|Cat. #||Term||Course #||Title|
|1539||91||HST991||History Study and Travel Seminar|
|1543||91||GPH900||Seminar in Geography|
|1544||92||GPH900||Seminar in Geography|
|1869||D1||GPH476||Seminar in Geographic Concepts|
|1870||D1||GPH355||Reading the Cultural Landscape|
1971 B.A. University of Hartford Philosophy
1975 M.A. University of Wales, Aberystwyth Welsh
1978 M.A. University of North Carolina Folklore
1982 Ph.D. University of North Carolina – Geography
SALEM STATE UNIVERSITY
I have been employed at Salem State since 1986. From 1982 to 1986, I worked for the Massachusetts Data Center at the University of Massachusetts in Amherst, MA. Starting as an assistant professor, I have risen to the rank of professor.
I have developed several professional interests that I have kept alive over the years. The longest standing interests have been in folklore and the cultural landscape. Folkloric interests pre-date my career as a geographer and, these days, center on New England. I am interested in studying the folkloric contribution of the pre-industrial culture to today’s landscape as well as the ethnic and cultural diversity of the region. Reading the cultural landscape is another long standing interest that originally drew me into geography as a discipline. I find that the richness of the cultural landscape fascinating.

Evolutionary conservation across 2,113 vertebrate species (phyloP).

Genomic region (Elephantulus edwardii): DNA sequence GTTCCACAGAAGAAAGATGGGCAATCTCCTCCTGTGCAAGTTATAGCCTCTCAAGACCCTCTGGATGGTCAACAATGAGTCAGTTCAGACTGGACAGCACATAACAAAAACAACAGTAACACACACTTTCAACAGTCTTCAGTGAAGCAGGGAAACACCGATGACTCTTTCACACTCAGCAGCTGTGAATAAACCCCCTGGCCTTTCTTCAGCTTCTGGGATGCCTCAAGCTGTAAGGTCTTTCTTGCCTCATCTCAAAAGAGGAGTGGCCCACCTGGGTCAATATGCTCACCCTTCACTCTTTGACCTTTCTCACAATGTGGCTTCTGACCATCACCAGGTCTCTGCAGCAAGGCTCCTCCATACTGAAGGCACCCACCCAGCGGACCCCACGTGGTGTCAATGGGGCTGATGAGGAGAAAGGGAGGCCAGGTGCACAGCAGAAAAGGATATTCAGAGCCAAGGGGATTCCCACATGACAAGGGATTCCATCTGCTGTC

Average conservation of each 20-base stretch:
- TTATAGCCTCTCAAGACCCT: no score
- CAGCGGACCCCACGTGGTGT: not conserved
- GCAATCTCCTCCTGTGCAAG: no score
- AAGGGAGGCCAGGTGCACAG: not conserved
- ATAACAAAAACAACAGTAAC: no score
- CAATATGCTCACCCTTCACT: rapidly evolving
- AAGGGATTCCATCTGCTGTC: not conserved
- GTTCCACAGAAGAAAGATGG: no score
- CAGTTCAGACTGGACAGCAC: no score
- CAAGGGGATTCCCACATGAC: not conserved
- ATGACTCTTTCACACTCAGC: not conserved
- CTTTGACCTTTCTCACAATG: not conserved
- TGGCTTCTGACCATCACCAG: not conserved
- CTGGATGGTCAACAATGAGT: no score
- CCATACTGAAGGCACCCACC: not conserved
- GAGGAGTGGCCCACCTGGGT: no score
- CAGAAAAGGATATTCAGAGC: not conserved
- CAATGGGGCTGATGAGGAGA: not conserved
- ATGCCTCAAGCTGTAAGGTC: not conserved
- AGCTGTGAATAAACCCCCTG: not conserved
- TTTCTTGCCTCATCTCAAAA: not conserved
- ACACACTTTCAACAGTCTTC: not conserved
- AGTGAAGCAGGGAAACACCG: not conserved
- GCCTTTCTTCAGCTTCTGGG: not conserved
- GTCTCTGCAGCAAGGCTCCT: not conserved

Over the years, I have developed professional and research interests in global regional geography, American geography and New England geography. My approach has had a strong historical bent. I have taught a number of human geography courses. Within the last five to six years, I have developed an interest in tourism and tourism studies.
Finally, I am interested in experiential education through study/travel seminars. I have been a group leader on over forty international and a handful of domestic trips. The domestic trips have focused on the American Southwest and all the international trips have been to either Canada or Europe. Many of these seminars have been run with a colleague from the History Department, and they are themed on broad an important topics such as World War I and World War II.
I am finishing my twelfth year as the Geography Department’s Chair and have just been elected to another three year term. In addition I sit on several committees including the Executive Committee of the MSCA, the state wide union. Committee work has touched upon curriculum, policies, and strategic planning.
At the moment my research has taken two tacks. One has been an ongoing project on Salem’s Trading Partners. Salem was a major seaport in the colonial and anti bellum periods. This research based upon customs impost books traces the network of geographic interrelationships between Salem and over 100 ports of call as well as an accounting for scores of diverse cargoes.
A second research tack has been on local tourism in Salem as well as New England. Tourism has become a major teaching and research focus as my role in the department has changed to focus on the department’s tourism concentrations.